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Curing Gravlax at Home Isn’t the Headache You Think It Is

With so much impact for so little effort (and without having to schlep to Russ & Daughters), gravlax deserves a place in your entertaining arsenal. Lox and gravlax both refer to salt-cured (not smoked) salmon, but the latter usually adds sugar and herbs to the curing mixture. To retain some of the fresh salmon’s texture and flavor, our recipe uses a shorter cure time than most. Multiple smaller salmon fillets work fine here, but try to get one piece of salmon for the best presentation (if using a side of salmon, which usually weighs between 3 and 4 pounds, simply double the other ingredients). Skinless salmon allows for a more even cure, but skin-on salmon leaves you with a bonus: After slicing the gravlax, the skin can be fried crisp in hot oil as a garnish or just a treat for the chef.

You May Also Like: What Wine Pairs with Salmon?

Gravlax Recipe


  • 2 lbs. center-cut boneless salmon fillet, skinless or skin-on
  • ½ cup kosher salt
  • ½ cup granulated sugar
  • 1 tablespoon peppercorns, cracked if desired
  • ¼ packed cup minced fresh dill, plus two bunches fresh dill


Rinse salmon and pat dry. Run clean fingers over salmon to check for pin bones, and remove any with needlenose pliers (ask your fish market to do this if they haven’t already). Combine salt, sugar, peppercorns and 1/4 cup dill, and pack onto both sides of salmon. Lay one bunch of dill in a glass or ceramic baking dish (approximately the size of the salmon fillet), cover with salmon, then top with the other bunch of dill, making sure every surface of the salmon is covered by some of the salt mixture.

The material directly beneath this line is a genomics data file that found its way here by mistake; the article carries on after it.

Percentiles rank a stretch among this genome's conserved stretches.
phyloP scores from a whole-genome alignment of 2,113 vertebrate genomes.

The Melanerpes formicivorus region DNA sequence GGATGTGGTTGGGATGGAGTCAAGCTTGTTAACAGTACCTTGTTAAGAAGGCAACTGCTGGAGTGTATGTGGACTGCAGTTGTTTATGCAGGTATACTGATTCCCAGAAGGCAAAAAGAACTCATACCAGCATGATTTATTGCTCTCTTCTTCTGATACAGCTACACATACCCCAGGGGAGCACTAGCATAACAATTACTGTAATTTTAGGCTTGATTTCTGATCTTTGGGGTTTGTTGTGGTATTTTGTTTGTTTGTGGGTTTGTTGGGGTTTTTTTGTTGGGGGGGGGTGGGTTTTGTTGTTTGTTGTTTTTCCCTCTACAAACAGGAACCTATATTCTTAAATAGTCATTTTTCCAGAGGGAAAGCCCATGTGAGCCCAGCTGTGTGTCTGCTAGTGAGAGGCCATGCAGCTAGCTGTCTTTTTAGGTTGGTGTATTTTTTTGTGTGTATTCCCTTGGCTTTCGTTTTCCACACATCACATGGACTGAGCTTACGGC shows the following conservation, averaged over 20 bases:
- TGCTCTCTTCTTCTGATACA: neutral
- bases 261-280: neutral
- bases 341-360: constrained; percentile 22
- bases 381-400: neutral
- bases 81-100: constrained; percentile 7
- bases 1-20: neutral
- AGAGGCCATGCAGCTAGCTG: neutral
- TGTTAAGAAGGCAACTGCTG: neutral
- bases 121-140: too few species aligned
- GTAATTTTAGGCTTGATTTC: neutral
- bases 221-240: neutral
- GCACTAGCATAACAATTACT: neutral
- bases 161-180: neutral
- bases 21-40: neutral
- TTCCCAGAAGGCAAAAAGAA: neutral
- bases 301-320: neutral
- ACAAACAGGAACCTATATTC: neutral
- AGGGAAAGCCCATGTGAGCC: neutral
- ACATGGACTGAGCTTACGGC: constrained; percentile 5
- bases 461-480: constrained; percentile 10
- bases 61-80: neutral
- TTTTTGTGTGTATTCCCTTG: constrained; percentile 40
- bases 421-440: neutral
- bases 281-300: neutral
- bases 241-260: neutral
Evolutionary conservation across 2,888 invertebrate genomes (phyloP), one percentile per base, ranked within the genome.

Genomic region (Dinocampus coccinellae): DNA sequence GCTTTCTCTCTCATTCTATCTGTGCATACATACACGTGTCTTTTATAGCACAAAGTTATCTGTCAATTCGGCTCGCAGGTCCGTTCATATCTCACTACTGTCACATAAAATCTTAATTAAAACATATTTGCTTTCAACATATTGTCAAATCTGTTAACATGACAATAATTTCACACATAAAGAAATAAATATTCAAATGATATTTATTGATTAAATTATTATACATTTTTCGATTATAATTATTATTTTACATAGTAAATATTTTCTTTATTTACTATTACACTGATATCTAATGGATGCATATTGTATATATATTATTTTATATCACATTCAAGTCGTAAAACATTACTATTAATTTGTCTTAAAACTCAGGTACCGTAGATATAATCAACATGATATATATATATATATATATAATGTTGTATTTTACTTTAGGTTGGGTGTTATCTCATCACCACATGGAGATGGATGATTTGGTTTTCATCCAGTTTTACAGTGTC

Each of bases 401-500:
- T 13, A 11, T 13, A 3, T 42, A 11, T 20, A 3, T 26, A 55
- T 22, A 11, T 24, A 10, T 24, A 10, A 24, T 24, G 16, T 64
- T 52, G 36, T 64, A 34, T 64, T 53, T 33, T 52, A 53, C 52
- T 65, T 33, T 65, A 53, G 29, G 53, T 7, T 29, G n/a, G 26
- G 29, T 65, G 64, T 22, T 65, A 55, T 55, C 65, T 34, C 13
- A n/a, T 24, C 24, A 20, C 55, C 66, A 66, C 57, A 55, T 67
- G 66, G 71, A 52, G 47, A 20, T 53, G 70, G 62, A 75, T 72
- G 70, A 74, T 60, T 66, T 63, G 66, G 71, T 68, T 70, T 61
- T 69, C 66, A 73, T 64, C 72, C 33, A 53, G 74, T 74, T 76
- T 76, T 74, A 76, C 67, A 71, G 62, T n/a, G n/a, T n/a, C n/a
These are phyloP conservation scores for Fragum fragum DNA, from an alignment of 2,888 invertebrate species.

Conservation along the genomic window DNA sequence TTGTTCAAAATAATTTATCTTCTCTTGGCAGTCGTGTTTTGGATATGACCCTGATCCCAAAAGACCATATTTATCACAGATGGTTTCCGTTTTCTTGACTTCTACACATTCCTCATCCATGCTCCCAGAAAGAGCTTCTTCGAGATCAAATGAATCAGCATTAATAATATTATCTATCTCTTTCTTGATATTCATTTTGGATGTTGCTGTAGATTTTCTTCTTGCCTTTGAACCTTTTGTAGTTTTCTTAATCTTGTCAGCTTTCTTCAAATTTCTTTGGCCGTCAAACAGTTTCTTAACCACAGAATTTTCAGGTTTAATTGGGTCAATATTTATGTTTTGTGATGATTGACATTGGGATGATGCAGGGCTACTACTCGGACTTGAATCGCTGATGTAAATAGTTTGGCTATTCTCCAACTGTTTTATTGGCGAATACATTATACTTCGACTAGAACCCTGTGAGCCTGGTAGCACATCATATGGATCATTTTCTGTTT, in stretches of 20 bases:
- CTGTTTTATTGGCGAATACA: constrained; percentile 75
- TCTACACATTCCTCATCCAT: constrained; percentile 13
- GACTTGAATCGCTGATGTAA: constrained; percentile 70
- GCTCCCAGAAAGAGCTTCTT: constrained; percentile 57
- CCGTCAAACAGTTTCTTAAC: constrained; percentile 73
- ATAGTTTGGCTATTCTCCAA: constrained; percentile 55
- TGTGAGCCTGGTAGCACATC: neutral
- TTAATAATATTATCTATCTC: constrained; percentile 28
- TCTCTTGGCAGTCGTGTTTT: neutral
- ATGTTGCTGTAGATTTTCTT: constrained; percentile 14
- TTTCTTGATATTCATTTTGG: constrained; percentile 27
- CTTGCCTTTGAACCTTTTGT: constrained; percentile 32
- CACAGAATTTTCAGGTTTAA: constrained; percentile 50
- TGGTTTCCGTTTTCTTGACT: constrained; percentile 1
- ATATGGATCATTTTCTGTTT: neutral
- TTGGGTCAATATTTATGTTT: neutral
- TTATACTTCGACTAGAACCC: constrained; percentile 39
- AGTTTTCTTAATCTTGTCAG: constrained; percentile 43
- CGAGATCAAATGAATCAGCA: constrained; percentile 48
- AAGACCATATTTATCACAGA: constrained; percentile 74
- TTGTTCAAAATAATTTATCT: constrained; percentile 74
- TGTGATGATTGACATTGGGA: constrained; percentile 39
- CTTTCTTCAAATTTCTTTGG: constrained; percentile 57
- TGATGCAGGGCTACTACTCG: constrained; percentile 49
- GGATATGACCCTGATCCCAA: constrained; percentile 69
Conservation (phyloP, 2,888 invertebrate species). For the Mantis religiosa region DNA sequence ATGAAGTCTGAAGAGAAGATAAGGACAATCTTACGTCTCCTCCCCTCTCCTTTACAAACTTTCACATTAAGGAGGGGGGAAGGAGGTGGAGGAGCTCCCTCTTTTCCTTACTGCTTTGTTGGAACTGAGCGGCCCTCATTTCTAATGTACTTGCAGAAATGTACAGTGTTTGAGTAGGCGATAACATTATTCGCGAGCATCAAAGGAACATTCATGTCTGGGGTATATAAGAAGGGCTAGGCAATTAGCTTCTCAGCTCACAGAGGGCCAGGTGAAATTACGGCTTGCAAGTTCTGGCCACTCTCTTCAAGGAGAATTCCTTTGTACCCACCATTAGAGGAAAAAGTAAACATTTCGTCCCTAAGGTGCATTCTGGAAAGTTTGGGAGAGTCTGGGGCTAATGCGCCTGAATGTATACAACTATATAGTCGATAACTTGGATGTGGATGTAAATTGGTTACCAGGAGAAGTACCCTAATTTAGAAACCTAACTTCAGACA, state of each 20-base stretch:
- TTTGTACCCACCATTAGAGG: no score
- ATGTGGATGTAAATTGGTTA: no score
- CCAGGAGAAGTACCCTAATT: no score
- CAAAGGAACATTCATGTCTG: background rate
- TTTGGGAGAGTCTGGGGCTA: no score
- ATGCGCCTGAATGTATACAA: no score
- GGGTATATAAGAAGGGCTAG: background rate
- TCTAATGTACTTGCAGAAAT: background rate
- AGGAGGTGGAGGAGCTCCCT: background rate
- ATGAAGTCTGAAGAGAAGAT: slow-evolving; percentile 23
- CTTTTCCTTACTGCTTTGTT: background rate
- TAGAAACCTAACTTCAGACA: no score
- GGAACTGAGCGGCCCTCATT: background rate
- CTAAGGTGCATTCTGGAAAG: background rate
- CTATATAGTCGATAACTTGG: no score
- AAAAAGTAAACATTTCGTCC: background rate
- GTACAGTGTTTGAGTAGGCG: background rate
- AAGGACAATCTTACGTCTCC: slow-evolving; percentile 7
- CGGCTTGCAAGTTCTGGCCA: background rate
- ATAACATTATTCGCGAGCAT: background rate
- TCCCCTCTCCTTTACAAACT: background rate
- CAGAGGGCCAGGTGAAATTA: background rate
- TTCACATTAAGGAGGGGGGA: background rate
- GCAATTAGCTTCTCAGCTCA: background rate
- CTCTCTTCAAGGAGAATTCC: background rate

Cover loosely with plastic wrap and place some weights on top (canned food works fine). Refrigerate for 18 to 24 hours, flipping salmon once partway through (if salmon is less than 1.5 inches thick or more than 2 inches thick, reduce or raise curing time by a few hours). Brush salt mixture from salmon and remove the remainder with a moist paper towel. Serve immediately, or wrap tightly in plastic and refrigerate for up to 5 days.

To serve, transfer gravlax to a serving platter and slice thinly on the diagonal with a very sharp long knife.

The two most common kosher salts, Morton’s and Diamond Crystal, vary widely in density. While exact amounts of salt and sugar aren’t ultraimportant here, this recipe assumes Morton’s; if using Diamond Crystal, use 3/4 cup.

Any type of salmon can be used for gravlax, but chinook (aka king), Atlantic and sockeye salmon are fattier than coho (aka Silver) and pink salmon, making for a more buttery and flavorful gravlax. For a change of pace, try boneless halibut fillets.

To Top: Mustard Sauce

This is a traditional Scandinavian accompaniment for cured salmon. Whisk together 1/4 cup Dijon mustard, 3 tablespoons white wine vinegar, 1 tablespoon mayonnaise, 1 tablespoon honey and 2 tablespoons minced fresh dill. Slowly whisk in 1/4 cup extra-virgin olive or vegetable oil.

Wine Pairing

Gravlax goes equally well with cream cheese and citrus vinaigrette, so it follows that oaked Chardonnay, with its blend of crisp acidity and rich texture, is an ideal pairing. American oak, in particular, gives complementary hints of dill and smoke. Just be sure to pick an example where the oak treatment is gentle, so it doesn’t lose its intrinsic brightness.

Try: Ridge 2021 Estate Chardonnay (Santa Cruz Mountains)

This article originally appeared in the May 2024 of Wine Enthusiast magazine.

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